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He didn't mention that he was racing, or competing in surf contests.

I'm talking about gereral allround performance, where you don't have an obvious compomise in any particular area as a result of fitting a particular prop. Someone who has only has one prop, and is not interersted in owning any more, and someone who dosen't want to complicate their boating by buying additional props, and then having to choose which out of how ever many props they own is best suited to that days conditions/activities.

If he is racing, then yes, a prop that is suited to racing, will be better than a prop that is intended for allround duties, same goes with a prop intended for surf use.

But from what i gathered from the post, we weren't talking about either.

I'm not argueing that there isn't a prop that isn't better suited to a certain condition vs another, which is why it pays to have more than one prop, giving you option to swap your prop, to suit both the conditions and your needs.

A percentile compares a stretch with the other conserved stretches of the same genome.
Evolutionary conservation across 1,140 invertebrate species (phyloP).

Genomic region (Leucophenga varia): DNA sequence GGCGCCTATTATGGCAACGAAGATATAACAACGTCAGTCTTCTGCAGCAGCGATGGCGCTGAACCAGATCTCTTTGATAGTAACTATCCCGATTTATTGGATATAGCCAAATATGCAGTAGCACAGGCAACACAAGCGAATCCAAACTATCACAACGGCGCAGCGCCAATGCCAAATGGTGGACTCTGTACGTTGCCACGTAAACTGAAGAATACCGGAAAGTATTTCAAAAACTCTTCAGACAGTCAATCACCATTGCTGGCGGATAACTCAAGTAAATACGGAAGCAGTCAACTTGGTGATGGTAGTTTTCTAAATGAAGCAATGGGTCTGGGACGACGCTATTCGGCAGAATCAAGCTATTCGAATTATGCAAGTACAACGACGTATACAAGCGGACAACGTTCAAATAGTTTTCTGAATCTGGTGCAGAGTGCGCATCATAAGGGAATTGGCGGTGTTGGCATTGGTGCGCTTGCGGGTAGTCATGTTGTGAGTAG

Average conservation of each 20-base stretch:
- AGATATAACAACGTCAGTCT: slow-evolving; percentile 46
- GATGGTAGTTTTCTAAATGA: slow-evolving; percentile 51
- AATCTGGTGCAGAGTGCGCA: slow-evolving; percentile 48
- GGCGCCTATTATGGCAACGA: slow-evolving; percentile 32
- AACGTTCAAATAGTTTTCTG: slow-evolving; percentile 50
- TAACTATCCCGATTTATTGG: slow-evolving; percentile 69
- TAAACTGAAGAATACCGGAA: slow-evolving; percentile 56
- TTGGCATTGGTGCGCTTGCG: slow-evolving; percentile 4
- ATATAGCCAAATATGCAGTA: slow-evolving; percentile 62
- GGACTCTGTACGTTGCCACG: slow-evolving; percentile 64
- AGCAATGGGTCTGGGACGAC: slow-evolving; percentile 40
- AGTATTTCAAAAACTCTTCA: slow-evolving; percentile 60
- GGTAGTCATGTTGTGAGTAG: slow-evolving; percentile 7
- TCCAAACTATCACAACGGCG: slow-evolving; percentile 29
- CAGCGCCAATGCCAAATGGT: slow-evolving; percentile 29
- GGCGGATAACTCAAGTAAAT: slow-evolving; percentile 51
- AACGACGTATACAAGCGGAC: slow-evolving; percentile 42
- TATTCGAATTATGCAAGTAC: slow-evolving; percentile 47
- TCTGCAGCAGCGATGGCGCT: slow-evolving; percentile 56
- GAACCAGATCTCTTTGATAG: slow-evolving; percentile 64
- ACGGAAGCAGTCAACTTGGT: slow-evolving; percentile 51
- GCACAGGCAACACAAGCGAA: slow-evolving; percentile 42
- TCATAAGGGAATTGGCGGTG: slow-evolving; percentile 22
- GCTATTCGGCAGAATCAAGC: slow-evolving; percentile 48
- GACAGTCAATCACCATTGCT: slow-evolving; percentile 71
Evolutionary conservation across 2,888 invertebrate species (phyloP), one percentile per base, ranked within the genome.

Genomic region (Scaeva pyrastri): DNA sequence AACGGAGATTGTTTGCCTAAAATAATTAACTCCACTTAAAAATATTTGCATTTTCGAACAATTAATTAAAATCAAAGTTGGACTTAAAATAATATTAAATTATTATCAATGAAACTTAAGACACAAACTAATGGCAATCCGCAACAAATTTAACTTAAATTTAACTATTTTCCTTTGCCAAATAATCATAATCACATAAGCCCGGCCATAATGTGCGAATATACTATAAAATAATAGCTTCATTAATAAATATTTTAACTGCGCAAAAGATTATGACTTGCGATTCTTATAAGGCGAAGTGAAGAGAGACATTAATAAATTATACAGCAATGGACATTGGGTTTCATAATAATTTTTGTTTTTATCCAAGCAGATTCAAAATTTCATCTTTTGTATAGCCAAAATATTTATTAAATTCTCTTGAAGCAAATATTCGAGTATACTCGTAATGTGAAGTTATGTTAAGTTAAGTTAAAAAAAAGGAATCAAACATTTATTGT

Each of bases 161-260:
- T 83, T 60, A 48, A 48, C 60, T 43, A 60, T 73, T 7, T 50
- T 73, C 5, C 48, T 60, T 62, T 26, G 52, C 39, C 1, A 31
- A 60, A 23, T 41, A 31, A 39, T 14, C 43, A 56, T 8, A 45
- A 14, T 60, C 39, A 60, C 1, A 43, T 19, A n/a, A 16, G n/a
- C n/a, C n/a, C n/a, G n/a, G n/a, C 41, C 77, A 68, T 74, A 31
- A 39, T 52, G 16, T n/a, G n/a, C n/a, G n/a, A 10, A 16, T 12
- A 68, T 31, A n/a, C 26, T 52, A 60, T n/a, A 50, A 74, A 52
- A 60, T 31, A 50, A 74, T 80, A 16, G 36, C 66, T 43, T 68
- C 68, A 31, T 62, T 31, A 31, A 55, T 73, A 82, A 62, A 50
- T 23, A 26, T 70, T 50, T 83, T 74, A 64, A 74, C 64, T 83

In a case such as that, then yes i still beleive that with a motor that is suited to the hull, in both weight, HP, also taking into account it's intended use, is close enough to optimum perfomance, that unless the owner/operator is not satisfied, then there is no reason to go changing to anything other than what is fitted by the manafactuer.
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Old 07 September 2010, 06:54   #9
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Zapcats generally work very well with semi cleaver props, as when on the plane approaching top speed, the prop will come out of the water.
That is with a 50hp motor. I suspect the 40 will not get to the same top speed and may not get the prop up so high.